Enbridge to decide next year on Northern Gateway pipeline

Enbridge says a decision on whether to build the controversial pipeline may come in late 2016, despite a recent ban on tanker traffic along B.C.'s north coast.

Energy company not giving up on proposed pipeline, despite tanker ban

Enbridge says it's not giving up on building the controversial Northern Gateway pipeline across British Columbia.

Enbridge's CEO says a decision on whether to build the controversial Northern Gateway pipeline across British Columbia may come in late 2016, though the company is not concerned with sticking to a certain timeline.

Al Monaco also says a ban on tanker traffic along B.C.'s north coast, made official by the new Trudeau Liberal government last month, does not mean Enbridge is giving up — even though many critics have said the ban effectively kills the project.

Monaco says Prime Minister Justin Trudeau and Natural Resources Minister Jim Carr have both shown they're open to listen to Enbridge's point of view and have talked about the importance of opening new markets for Canadian crude.

Northern Gateway would ship more than half a million barrels a day of Alberta crude to the port of Kitimat, B.C., with the aim of sending tankers to lucrative markets across the Pacific.

Enbridge has had its permit to build Northern Gateway, with 209 conditions attached, since mid-2014. Instead of laying down pipe straight away, Enbridge has opted to take the time necessary to build First Nations support.

First Nations oppose project

There has been vocal First Nations opposition to Northern Gateway in B.C., where most land is not covered by treaties, but Monaco says 28 aboriginal communities have signed on to the project as equity partners.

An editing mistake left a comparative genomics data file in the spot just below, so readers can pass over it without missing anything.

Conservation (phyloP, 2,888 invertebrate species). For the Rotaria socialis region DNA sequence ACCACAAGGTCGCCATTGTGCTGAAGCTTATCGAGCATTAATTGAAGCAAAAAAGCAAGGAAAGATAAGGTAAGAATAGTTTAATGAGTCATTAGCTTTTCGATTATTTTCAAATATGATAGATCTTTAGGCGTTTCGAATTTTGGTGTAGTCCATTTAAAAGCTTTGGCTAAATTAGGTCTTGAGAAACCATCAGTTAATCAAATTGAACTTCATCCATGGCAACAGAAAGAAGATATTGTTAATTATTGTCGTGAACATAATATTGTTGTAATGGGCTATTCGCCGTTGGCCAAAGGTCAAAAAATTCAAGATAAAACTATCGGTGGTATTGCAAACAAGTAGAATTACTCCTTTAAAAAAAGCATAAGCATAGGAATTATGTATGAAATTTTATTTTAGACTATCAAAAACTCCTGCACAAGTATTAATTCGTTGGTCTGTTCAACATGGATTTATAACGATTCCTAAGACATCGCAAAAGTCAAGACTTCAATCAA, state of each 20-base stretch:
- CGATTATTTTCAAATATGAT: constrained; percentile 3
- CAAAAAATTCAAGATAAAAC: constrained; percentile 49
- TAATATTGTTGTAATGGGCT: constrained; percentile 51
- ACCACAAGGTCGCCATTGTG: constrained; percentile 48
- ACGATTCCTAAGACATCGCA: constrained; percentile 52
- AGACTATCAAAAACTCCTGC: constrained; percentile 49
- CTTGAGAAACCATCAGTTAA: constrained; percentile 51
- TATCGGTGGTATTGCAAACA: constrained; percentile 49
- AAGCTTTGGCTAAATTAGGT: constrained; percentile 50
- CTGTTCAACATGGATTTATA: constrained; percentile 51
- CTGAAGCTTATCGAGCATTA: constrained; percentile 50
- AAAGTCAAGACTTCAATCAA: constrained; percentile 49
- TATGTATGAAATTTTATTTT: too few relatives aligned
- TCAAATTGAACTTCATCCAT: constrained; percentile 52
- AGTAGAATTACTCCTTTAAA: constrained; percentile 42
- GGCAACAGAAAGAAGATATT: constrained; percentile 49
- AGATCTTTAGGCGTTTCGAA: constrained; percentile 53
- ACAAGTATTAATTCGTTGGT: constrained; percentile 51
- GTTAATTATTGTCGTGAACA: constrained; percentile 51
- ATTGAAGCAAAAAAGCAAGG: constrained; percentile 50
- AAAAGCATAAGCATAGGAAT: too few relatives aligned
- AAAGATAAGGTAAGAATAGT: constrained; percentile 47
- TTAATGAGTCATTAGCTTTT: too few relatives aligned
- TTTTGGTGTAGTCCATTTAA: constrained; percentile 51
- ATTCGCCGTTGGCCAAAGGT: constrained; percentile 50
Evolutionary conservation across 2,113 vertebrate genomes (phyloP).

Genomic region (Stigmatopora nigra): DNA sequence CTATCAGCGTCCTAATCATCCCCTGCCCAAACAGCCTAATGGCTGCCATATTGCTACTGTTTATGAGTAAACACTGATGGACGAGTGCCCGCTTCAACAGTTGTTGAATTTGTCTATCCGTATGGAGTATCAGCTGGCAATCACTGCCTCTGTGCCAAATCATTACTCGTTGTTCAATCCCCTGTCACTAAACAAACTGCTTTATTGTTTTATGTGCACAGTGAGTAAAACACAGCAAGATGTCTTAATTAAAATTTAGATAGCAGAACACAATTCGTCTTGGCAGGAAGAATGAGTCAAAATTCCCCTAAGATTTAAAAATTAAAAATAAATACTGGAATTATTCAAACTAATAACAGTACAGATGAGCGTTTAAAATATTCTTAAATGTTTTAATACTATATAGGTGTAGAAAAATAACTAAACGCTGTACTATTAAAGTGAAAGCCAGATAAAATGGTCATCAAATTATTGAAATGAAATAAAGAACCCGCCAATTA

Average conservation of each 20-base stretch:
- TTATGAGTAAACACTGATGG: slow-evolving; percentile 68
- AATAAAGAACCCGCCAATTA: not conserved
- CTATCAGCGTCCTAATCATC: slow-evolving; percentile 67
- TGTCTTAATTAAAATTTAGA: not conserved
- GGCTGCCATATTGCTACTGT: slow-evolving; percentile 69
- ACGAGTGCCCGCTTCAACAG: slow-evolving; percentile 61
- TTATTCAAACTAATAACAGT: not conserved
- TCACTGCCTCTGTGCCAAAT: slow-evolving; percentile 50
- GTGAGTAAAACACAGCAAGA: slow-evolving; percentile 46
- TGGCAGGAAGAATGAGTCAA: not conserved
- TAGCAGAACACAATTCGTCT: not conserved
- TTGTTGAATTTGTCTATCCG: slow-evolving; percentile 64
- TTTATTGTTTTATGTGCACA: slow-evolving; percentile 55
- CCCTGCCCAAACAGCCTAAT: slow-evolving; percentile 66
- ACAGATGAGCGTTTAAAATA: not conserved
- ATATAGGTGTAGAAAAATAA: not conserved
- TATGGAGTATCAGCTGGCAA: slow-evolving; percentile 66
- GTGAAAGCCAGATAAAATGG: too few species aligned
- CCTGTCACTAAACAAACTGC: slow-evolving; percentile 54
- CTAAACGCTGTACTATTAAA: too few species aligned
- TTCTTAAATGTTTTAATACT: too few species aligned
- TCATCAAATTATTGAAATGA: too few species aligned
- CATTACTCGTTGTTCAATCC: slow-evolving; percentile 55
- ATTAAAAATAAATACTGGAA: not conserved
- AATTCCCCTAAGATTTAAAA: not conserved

Monaco said the downturn in oil prices has meant a lower level of production growth in Alberta, meaning Enbridge should be able to serve customers without Northern Gateway for the next little while.

"So in a way, the timing isn't too concerning to us. We continue to work on the kind of things we need to as far as communities, First Nations and governments," he said on a conference call to discuss the company's targets for 2016.

Earlier Thursday, Enbridge said shareholders will get a 14 per cent increase to their quarterly dividend, starting with the March 1 payment.

The new dividend rate will be 53 cents per common share, up from 46.5 cents.

Enbridge, which operates a pipeline system throughout Canada and the United States, also provided 2016 estimates for cash flow and pre-tax earnings.

It estimates between $4.4 billion and $4.8 billion of adjusted earnings before interest and taxes next year, and between $3.80 and $4.50 per share of available cash flow from operations.

The company said last month in its third-quarter earnings report that 2015 available cash flow from operations is estimated at between $3.30 and $4 per common share.


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